February 20, 2014 By: Samantha
Not everyone has unlimited mobile broadband usage, even though it almost seems like all of our smartphone activities nowadays require it. It can be hard to keep track of your broadband usage if you like to stream or download videos and music, keep all your accounts synchronized, and download a lot of apps—especially if you’re with a provider that takes hours, even days, to update your usage. And if you’re unlucky, you may even have some apps sneakily using your precious data right under your nose, something that many folks may have experienced.
To help you take control of your data usage, XDA Forum Member rcllcr developed NetLive, an app that displays your Internet transfer rate in your notification area, as well as on your home screen as a widget. Allowing you to measure either your WiFi or mobile broadband usage, you can also choose to have the total usage displayed in addition to your uploads and downloads. Additionally, NetLive can track and show the name of the app that’s currently using the most data, so you’ll know exactly which app has been stealing your bandwidth.
NetLive is an app that many folks can find helpful in getting data usage under control. It’s compatible with Android version 2.3 and above, and can downloaded for free from the original post. If you want to check it out, visit the application thread for more information and download.
February 19, 2014 By: eagleeyetom
Do you remember Lucid Launcher? We featured this indie launcher a few weeks ago right here on the XDA Portal. XDA Senior Member powerpoint45 made a video series detailing its creation. And then on Valentine’s Day, the developer decided to update the application and add some love in the form of a few new features. The application also changed its status from alpha to beta, so it should be considerably more stable.
What is new in the new version? The application now supports 3 screens, and scrolling vertically switches between your work spaces. This can help you sort your applications, games, and widgets. The built-in browser also offers some new features and supports tabs. And these two new functions are only a small sample of the new features that have been added with this release.
The launcher is still simple and resource efficient, so even on older devices it will perform well. Powerpoint45 and his crew also made a website for the launcher. It’s still not ready for widespread release, but many core features have been added, so you can easily track the progress either in the XDA thread or the official website.
You can find the launcher by visiting its application thread. So if you are looking for a simple, minimal, and speedy launcher, you should definitely give Lucid a shot.
February 19, 2014 By: eagleeyetom
For a long time, Swype was bound closely to certain OEMs. After several years of acquiring a loyal following, it was finally launched in the Google Play Store. And at the moment, Swype stands next to SwiftKey and SlideIt as the three most popular paid aftermarket keyboards on the Android platform.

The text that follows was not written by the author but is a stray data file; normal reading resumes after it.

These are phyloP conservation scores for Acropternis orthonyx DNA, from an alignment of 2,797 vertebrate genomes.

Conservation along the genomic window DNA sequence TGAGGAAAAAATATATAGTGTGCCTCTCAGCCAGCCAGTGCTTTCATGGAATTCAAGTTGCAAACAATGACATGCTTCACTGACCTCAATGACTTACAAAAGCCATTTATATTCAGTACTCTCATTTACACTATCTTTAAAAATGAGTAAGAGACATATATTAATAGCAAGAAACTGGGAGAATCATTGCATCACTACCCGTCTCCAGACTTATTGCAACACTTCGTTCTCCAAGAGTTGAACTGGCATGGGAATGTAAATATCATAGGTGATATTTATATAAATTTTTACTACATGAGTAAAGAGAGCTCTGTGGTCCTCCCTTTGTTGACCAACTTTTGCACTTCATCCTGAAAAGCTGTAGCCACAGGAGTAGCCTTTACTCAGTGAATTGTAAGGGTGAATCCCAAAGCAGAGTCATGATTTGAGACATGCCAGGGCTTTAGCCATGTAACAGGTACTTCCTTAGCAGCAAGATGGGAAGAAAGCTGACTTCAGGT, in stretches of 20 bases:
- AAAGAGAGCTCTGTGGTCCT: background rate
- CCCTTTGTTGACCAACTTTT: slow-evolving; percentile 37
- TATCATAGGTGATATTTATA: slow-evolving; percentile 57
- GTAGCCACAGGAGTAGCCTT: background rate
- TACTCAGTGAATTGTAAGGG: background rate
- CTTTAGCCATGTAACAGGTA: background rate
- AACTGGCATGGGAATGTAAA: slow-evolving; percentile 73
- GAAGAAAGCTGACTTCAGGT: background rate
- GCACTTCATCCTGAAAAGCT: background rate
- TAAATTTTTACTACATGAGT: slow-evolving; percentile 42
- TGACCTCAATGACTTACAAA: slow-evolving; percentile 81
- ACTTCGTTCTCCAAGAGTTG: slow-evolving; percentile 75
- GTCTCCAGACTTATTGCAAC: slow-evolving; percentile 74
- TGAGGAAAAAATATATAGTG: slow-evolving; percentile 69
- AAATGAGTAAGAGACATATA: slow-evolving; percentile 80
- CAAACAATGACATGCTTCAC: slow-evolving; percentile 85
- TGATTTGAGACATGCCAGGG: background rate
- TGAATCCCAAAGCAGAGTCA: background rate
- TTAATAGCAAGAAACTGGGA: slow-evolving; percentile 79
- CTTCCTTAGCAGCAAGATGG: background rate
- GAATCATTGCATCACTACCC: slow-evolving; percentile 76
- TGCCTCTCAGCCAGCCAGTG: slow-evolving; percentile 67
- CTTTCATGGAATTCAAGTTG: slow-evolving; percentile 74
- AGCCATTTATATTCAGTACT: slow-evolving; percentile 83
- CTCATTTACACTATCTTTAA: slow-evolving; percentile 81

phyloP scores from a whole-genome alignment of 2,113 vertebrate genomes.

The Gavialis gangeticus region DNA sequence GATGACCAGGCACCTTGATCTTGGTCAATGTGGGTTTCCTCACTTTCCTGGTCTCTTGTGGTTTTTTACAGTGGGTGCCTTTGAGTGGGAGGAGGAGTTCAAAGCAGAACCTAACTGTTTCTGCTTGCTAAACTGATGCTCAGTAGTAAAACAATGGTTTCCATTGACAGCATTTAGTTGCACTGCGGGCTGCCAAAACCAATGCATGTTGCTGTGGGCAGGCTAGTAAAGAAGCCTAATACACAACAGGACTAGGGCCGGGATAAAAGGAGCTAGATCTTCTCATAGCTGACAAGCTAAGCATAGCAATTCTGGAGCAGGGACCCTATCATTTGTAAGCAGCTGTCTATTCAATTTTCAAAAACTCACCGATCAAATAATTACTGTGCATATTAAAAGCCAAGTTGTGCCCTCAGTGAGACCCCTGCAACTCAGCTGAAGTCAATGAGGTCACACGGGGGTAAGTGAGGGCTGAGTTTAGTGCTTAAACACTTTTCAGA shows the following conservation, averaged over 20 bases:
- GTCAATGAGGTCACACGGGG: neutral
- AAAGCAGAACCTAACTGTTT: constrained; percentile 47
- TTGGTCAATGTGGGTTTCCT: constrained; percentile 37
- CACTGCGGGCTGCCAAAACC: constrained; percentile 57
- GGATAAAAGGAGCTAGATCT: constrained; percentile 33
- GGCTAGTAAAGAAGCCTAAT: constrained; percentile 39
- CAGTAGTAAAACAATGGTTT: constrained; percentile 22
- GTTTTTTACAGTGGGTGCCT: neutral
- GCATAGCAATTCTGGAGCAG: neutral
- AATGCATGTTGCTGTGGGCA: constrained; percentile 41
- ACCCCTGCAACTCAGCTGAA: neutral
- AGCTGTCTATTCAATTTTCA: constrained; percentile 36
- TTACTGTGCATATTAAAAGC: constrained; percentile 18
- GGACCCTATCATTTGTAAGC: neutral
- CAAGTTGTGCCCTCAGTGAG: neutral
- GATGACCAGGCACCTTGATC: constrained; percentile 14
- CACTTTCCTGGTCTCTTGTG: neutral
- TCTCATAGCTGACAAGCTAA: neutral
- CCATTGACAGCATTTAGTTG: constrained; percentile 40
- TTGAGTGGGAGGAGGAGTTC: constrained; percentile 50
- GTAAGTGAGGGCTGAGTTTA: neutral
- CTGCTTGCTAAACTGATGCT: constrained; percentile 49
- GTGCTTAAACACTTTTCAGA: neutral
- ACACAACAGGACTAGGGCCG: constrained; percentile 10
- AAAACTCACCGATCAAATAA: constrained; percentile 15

Swype is great, and it has lots of fans. That said, one aspect needs some additional refinement, and that’s the Dragon voice recognition module. Rather than living up to its name as a mighty Dragon, it is at most a distinguished lizard in need of some additional power. (I wasn’t referring to you, Freddy.)
Google Voice Recognition is far better than the aforementioned Dragon. But without some digging in smali code, Swype is unable to take advantage of it. Luckily, there is an Xposed Framework module that allows you to fix this.
XDA Senior Member Danation created a module to replace Dragon with Google Voice Recognition, so now you can actually create a message by talking to your phone or tablet.
Currently, the module works only with paid version of Swype available in Play Store. OEM versions aren’t supported yet, and support for free version should be added soon Actually it’s working with paid and free version of Swype and OEM editions will be added soon. Thanks to the author for letting us know! As always, you need root access and to have the latest version of Xposed Framework installed.
February 19, 2014 By: Jimmy McGee
A little over a month ago, XDA Developer TV Producer Jordan reviewed a device that was an external battery plus a plethora of options from RAVPower. Perhaps the most useful feature of that device is the battery, because while it is nice to have a Wireless SD Card Reader, most the time you just need it to juice up your phone. So why buy a multipurpose device when you can get just a battery—and a big battery at that!
In this episode, XDA Developer TV Producer TK takes some time to talk about a unique smartphone accessory, the Lepow U-Stone 12000mAh High Capacity Power Bank. This device is marketed as a backup external battery charger. And in a market full of external battery juicers, does this one stand out? Check out this video to find out.
February 19, 2014 By: eagleeyetom